Credit History

How to Make a $100,000 Movie

Six years and 13 credit cards in the making, John Gianvito's The Mad Songs of Fernanda Hussein (at BAM May 31 through June 6; see review) stands as a rebuke to the cost-benefit models that have come to dominate American independent filmmaking. When Gianvito, a curator at the Harvard Film Archive who used to teach film production at UMass Boston, decided to make a movie about the Gulf War in 1993, he bypassed the usual fundraising sources, having been frustrated on a previous attempt. "It was a larger project that I'd spent years working on, and I remember it as a debilitating process," he says. "It was a real education on how films are made in the U.S. outside the studio system. You need access to family members with deep pockets or a connection with major actors who want to affiliate themselves with you."

Gianvito says he felt it was pointless shopping Mad Songs around because "there weren't sellable elements, and I didn't want to have to defend my idea of what the film was about." He points out that in this case, there were other reasons why traditional financing might have been inappropriate: "I didn't want to make profit over talking about the tragedy of war." (Gianvito says if the film ever yields a return, he will donate the money to a relief organization.)

The director, who grew up in Staten Island, was actively engaged in anti-war protests during Operation Desert Storm. "I hadn't made a connection between my political interests and filmmaking. During the war, I was writing letters to newspapers and battling my own family about what I perceived as their refusal to accept any responsibility for what was happening. I remember saying to my mother: Having put these people in office who are committing these atrocities, we have to accept that we bear some responsibility."

After hearing first-hand accounts from students who had served in the Persian Gulf, Gianvito says he became "inarticulate with rage. I needed an outlet for that energy." In the summer of 1994, he drove to New Mexico with $17,000 in hand. He chose the location for the visual rhyme that the Southwestern deserts provided and for the state's concentration of military bases, but also because "it apparently had a higher proportion of Gulf War veterans than any other state." (In an homage to the New Mexico-set, social-realist landmark Salt of the Earth, Fernanda Hussein's maiden name is Quintero, after the family in Herbert Biberman's film.) He rented a room, made friends in the activist community, and wrote a script in two weeks. Principal photography stretched over two years and three trips from Cambridge. The cast was assembled from amateur theater troupe members and by approaching people in the street. The crew came together with the help of the local film commission: "Besides me, everyone behind the camera is from New Mexico."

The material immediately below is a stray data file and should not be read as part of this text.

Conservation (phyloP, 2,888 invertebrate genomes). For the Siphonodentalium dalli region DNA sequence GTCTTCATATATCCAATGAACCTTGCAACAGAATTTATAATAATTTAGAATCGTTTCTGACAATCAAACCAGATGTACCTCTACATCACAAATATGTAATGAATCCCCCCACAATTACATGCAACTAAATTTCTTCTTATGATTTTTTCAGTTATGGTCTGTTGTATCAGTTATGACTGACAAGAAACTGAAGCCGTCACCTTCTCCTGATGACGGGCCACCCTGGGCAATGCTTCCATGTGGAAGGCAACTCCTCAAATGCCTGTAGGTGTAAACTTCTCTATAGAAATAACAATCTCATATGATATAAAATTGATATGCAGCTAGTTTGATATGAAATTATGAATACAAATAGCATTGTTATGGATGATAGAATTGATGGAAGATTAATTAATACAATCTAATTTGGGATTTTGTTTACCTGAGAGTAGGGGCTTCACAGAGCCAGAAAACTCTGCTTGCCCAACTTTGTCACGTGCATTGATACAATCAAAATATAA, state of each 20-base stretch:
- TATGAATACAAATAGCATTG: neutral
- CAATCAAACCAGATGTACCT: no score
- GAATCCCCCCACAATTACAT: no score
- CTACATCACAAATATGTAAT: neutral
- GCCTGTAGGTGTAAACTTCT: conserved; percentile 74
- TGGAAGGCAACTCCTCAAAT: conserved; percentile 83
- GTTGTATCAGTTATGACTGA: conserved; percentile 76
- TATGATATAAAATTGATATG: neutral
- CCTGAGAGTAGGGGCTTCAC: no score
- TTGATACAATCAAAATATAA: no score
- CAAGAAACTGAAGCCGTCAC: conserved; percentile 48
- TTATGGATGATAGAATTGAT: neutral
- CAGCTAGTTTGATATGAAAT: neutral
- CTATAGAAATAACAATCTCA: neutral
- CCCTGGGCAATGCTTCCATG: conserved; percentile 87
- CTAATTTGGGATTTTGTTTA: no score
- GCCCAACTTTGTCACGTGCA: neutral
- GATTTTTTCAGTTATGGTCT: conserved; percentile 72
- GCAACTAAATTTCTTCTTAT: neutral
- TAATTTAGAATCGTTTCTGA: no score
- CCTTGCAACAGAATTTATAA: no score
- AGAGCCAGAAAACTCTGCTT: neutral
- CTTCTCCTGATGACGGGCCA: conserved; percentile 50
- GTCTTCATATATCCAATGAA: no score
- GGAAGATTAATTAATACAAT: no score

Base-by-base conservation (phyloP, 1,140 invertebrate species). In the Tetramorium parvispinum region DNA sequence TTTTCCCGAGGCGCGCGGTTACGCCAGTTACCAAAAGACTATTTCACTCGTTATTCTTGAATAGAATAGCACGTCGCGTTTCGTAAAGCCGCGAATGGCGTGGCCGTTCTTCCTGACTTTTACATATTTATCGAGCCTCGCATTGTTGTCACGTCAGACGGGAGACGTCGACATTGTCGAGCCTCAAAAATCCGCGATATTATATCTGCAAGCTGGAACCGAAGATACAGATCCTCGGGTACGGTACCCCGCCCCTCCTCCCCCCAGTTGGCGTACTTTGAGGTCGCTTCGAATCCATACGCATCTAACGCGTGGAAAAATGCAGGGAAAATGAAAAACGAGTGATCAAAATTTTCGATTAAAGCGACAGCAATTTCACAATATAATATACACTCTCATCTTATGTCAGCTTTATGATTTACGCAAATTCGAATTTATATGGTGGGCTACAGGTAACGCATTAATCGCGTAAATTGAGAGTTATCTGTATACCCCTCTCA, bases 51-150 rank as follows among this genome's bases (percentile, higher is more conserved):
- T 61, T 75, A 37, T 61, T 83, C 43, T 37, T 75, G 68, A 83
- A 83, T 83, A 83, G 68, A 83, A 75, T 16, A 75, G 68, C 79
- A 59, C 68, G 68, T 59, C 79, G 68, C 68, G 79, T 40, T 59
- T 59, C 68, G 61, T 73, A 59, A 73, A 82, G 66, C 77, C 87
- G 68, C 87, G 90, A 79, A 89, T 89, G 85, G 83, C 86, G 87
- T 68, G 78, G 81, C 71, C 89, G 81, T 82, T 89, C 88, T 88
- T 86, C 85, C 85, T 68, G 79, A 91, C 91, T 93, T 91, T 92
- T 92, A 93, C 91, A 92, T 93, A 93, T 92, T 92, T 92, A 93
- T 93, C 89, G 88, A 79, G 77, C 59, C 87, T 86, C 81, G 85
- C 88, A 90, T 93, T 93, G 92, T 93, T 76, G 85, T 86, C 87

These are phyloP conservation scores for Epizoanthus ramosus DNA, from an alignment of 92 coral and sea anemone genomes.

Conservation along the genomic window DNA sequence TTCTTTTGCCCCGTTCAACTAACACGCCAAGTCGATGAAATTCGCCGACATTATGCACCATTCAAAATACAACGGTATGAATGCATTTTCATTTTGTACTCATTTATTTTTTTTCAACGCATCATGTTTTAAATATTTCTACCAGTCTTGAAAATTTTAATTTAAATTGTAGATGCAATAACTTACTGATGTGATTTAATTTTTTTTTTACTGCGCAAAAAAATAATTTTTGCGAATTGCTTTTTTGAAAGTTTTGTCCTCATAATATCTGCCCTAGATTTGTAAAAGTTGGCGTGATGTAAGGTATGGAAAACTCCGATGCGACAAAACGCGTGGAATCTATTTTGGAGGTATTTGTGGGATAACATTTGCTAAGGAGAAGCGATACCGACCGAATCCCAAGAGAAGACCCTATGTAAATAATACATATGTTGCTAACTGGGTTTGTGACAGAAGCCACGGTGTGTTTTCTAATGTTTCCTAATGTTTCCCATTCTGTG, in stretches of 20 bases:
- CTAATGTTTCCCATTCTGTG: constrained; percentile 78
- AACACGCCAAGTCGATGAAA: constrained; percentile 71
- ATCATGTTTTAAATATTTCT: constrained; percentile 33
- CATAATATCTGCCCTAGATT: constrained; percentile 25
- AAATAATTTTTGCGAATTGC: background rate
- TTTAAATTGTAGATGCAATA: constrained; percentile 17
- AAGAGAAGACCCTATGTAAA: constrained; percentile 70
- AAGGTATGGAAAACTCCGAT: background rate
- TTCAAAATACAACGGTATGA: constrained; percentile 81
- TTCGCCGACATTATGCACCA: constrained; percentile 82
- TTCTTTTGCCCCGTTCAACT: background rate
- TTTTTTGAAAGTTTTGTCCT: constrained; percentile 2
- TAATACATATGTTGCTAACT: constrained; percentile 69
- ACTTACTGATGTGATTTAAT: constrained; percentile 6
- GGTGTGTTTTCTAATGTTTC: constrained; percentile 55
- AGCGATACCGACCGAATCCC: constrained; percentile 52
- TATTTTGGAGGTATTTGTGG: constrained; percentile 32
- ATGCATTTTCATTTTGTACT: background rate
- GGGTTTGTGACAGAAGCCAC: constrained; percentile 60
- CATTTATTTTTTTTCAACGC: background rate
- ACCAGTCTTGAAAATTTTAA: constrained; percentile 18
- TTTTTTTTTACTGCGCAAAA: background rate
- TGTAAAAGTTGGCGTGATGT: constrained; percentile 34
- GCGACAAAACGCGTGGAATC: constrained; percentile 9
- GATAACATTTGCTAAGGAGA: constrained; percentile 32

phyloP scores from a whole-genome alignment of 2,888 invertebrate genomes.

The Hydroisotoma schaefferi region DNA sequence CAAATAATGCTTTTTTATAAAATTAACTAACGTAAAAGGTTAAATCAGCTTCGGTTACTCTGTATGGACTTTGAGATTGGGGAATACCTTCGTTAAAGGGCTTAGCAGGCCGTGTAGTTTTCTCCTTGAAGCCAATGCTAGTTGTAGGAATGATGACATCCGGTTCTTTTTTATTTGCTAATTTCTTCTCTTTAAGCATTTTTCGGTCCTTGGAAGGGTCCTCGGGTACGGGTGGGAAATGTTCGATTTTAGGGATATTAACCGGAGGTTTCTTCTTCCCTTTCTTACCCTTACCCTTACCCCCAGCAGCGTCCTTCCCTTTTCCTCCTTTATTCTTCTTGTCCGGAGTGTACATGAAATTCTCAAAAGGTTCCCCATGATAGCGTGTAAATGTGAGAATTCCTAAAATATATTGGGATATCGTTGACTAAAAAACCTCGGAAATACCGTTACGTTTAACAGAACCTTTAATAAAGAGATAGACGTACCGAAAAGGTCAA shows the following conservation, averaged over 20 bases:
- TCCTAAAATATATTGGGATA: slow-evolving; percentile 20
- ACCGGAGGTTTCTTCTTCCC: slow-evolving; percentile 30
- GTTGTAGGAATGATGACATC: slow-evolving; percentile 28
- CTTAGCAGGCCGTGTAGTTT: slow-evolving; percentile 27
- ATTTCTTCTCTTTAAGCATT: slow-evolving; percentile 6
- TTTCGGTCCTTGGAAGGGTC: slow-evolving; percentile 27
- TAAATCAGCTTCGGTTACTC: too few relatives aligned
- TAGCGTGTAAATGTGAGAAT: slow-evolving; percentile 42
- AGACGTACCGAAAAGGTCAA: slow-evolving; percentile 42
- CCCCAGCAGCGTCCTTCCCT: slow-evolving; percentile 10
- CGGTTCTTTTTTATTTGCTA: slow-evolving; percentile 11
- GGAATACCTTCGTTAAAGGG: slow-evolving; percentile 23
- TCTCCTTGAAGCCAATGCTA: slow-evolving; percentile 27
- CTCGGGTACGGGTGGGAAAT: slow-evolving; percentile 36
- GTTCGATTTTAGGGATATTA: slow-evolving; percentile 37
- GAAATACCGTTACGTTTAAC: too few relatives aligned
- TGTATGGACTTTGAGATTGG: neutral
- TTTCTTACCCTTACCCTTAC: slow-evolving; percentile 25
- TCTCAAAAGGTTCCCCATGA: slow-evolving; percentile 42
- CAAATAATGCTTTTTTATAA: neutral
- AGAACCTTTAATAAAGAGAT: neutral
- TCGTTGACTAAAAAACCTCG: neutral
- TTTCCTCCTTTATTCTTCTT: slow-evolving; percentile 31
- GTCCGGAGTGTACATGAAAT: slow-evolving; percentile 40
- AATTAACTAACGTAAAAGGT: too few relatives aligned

Gianvito's preliminary funds didn't go very far, but as he explains, "I did the classic indie thing—I got myself all these credit cards in advance of actually getting into debt." He says he had no qualms about maxing out the plastic. "Since I don't have children and we don't have debtors' prisons, I really didn't see the downside. I couldn't have made the film without that option."

In the end, a little more than half of the $100,000 budget was borrowed, the rest cobbled together from small grants and donations. "I like what Werner Herzog once said: Money is the grease in the machine; it makes things run more smoothly, but it's not the machine. There are legitimate reasons to rail against how difficult it is to make a different kind of cinema in this country—arguments like why we can't have something like what the French call l'avance sur recettes, where a percentage of every ticket sold goes into a pool that everyone can apply to. But at the same time, some pictures can only be made through force of will."

Not that additional resources wouldn't have been welcome. Quoting another favorite director, Philippe Garrel, Gianvito says, " 'The style is the budget.' If I'd had more money, I might have thought about dolly shots and I would have had more experienced performers. There were a lot of scenes we had to shoot quickly. There's only one scene where I got an official location permit."

Mad Songsreceived its world premiere at the South by Southwest festival in 2001 (Sundance, Berlin, and Rotterdam all turned it down), and Gianvito has been fielding more calls from exhibitors since September 11. "It now seems quite odd to me that I could have driven my little car across the country to a state where I knew no one, and thought that I could put such a production together," he says. "I remember that I wrote a quote by John Cassavetes on the first page of my script that helped me on many days. It said, 'An artist can accomplish anything provided he doesn't accept facts or defeat for more than a few minutes.' At least he allowed us a few minutes, at least he granted us that."


Related Article:
"Ghost of the Machine: Mourning Has Risen for Independent Film" by Anthony Kaufman

 
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